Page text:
The new post-pandemic normal includes many changes that affect how communities operate, and a recent national survey conducted by the Foundation for Community Association Research serves as a timely reminder that Americans are overwhelmingly satisfied with their HOAs and condominium associations. The biennial nationwide survey conducted by Zogby Analytics is aimed at providing a better understanding of the experience of homeowners who live in communities with associations.
The 2020 homeowner satisfaction survey reveals that nearly 90 percent of those who live in communities with associations rate their overall experience as either very good (40 percent), good (30 percent) or neutral (19 percent). Nearly three-quarters of the respondents have attended board meetings, 71 percent believe their community’s rules help to protect and enhance property values, and 62 percent say they are paying the correct amount in assessments.
The respondents noted such association benefits as cleanliness and attractiveness, maintenance-free living, neighborhood safety, and maintaining property values as being among their most important advantages. The results for 2020 even saw an increase in satisfaction and appreciation of community association rules (four percent) and the role of the board of directors (five percent) over those of the 2018 survey.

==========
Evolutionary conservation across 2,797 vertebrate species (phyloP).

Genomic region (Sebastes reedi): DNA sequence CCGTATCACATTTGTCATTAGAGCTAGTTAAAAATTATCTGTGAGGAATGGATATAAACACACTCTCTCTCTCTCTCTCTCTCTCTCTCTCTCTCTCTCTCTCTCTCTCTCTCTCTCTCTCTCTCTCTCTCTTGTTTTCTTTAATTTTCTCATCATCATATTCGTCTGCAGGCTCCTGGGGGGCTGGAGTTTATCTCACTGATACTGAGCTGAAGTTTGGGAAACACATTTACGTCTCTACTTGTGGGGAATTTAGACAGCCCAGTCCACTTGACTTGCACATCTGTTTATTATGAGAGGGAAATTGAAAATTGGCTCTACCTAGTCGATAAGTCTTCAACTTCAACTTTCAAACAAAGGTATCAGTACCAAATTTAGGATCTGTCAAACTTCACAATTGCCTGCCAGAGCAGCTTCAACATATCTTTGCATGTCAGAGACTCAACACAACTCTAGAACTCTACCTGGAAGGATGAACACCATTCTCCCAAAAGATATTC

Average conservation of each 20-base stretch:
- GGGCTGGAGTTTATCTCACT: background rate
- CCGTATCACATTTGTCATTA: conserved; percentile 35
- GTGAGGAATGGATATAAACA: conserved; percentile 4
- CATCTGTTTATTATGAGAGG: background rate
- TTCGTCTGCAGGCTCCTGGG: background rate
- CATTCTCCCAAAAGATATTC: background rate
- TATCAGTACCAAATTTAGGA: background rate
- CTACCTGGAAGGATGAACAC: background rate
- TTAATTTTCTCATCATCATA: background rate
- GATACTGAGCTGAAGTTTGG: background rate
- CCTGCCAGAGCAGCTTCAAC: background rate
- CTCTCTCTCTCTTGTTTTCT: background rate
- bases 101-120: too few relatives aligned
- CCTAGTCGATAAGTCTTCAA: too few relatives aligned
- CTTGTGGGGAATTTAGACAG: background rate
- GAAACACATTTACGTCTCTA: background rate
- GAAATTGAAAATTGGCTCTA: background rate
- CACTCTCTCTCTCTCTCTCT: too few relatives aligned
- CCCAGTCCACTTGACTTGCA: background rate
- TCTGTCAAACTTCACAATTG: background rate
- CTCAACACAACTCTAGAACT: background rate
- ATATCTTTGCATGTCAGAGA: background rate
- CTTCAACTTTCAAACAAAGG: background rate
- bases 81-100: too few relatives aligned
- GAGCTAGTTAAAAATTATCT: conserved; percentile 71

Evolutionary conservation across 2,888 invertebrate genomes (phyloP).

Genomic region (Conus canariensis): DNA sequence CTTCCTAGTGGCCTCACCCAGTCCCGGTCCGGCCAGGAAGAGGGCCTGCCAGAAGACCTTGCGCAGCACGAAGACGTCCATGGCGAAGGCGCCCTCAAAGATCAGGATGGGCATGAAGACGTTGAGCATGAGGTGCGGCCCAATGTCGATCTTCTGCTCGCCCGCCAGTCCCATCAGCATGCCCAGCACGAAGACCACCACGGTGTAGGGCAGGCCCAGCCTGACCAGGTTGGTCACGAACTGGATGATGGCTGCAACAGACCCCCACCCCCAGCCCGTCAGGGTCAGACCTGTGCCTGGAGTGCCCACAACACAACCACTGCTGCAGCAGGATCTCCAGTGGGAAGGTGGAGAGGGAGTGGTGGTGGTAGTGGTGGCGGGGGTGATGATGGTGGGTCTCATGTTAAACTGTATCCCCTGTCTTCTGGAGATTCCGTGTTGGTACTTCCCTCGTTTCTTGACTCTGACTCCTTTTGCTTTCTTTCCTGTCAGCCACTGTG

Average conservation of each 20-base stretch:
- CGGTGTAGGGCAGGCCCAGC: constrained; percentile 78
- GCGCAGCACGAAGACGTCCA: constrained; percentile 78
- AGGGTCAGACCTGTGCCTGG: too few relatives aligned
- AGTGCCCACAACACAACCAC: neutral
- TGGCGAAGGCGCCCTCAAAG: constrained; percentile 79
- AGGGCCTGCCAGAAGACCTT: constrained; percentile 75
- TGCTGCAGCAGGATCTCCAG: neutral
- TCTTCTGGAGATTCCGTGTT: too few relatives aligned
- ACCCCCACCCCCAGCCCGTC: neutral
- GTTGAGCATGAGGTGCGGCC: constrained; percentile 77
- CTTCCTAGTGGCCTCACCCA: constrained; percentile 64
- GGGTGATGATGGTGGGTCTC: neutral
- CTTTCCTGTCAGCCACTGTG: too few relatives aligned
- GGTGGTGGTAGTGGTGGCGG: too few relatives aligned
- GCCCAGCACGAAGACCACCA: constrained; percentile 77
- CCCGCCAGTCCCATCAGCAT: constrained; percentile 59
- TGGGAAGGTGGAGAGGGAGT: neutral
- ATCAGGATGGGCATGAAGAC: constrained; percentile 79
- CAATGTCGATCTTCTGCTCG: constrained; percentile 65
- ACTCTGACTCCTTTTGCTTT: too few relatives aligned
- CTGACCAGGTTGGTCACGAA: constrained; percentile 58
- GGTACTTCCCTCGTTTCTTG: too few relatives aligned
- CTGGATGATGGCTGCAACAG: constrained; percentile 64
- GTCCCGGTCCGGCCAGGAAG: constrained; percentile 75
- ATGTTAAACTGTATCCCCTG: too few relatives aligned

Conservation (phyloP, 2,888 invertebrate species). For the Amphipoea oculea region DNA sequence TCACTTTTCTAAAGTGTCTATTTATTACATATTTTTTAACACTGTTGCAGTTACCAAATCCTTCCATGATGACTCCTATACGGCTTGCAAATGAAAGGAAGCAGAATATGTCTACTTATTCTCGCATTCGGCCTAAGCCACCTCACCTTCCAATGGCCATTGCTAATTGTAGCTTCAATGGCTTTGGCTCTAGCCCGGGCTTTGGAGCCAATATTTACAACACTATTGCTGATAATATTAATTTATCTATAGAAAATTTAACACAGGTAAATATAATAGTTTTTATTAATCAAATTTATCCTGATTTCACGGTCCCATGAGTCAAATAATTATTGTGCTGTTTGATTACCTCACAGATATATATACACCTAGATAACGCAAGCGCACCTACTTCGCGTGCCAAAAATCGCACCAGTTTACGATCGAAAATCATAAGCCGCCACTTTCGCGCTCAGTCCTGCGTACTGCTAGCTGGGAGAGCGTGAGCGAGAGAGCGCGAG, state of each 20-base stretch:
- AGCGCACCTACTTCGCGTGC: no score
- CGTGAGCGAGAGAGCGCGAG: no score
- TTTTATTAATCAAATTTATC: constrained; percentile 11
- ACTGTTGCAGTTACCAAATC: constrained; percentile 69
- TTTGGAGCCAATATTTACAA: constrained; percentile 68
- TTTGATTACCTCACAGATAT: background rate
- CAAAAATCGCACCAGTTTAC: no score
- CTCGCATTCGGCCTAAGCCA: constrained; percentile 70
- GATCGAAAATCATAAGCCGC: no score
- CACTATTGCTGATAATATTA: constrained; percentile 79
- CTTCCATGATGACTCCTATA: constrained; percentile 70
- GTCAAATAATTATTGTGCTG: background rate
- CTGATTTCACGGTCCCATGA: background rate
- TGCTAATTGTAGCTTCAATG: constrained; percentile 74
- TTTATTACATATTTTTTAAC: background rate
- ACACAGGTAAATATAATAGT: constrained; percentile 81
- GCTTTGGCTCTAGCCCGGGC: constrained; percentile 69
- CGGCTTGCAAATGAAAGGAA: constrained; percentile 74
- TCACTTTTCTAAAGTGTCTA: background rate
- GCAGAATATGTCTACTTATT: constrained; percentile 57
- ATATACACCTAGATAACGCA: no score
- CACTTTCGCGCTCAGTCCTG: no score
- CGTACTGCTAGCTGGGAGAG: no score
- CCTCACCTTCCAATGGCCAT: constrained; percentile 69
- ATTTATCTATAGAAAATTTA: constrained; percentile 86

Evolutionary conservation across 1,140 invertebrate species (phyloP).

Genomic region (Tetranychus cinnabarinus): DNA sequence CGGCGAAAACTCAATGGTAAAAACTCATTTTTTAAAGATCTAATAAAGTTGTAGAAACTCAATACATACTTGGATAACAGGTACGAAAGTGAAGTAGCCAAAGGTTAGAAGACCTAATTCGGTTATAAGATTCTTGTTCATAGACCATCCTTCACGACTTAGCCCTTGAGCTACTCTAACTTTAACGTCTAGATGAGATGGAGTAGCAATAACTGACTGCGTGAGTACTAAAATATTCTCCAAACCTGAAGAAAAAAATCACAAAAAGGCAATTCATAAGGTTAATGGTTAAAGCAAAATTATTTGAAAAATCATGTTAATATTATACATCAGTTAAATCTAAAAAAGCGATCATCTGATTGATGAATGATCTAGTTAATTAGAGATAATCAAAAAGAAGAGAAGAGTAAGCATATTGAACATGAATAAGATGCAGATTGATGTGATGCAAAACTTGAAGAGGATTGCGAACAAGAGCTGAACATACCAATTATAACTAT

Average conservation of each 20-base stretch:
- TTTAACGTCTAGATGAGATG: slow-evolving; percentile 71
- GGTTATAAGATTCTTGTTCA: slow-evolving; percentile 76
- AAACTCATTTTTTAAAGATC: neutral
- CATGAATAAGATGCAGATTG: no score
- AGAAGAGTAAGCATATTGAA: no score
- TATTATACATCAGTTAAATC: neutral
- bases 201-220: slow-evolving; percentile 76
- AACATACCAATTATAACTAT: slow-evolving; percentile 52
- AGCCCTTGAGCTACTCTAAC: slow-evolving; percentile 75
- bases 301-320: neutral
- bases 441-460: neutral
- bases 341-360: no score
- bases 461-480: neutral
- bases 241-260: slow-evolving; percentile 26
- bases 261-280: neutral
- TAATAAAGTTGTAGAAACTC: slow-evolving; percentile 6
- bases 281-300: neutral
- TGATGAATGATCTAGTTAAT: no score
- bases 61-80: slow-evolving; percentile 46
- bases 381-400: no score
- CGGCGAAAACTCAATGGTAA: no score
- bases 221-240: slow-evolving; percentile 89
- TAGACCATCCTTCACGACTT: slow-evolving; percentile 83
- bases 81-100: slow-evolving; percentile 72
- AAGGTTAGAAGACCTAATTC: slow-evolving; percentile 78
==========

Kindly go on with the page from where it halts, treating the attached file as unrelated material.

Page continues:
The changes brought under the new normal in response to the COVID-19 pandemic have impacted practically every aspect of modern life, and community associations have been no exception. Associations have been forced to implement and enforce difficult rules and restrictions for maintaining social distancing and the wearing of face coverings, and close or restrict the use of shared community amenities such as pools, fitness centers and tennis courts in order to maintain safety and avoid the spread of the highly contagious and deadly disease.
Homeowner reactions and perceptions toward these measures have been polarizing in many communities, with some residents perceiving them as necessary precautions while others finding them to be too extreme. It will be interesting to see how these challenging changes to community operations will impact the results of the 2022 survey, but hopefully by then the nearly 75 million Americans who reside in communities with associations will have come to realize that the post-pandemic world has changed, and associations have helped to pave the way for safe and secure community living in the new normal.
Click here for a complete summary of the survey’s results.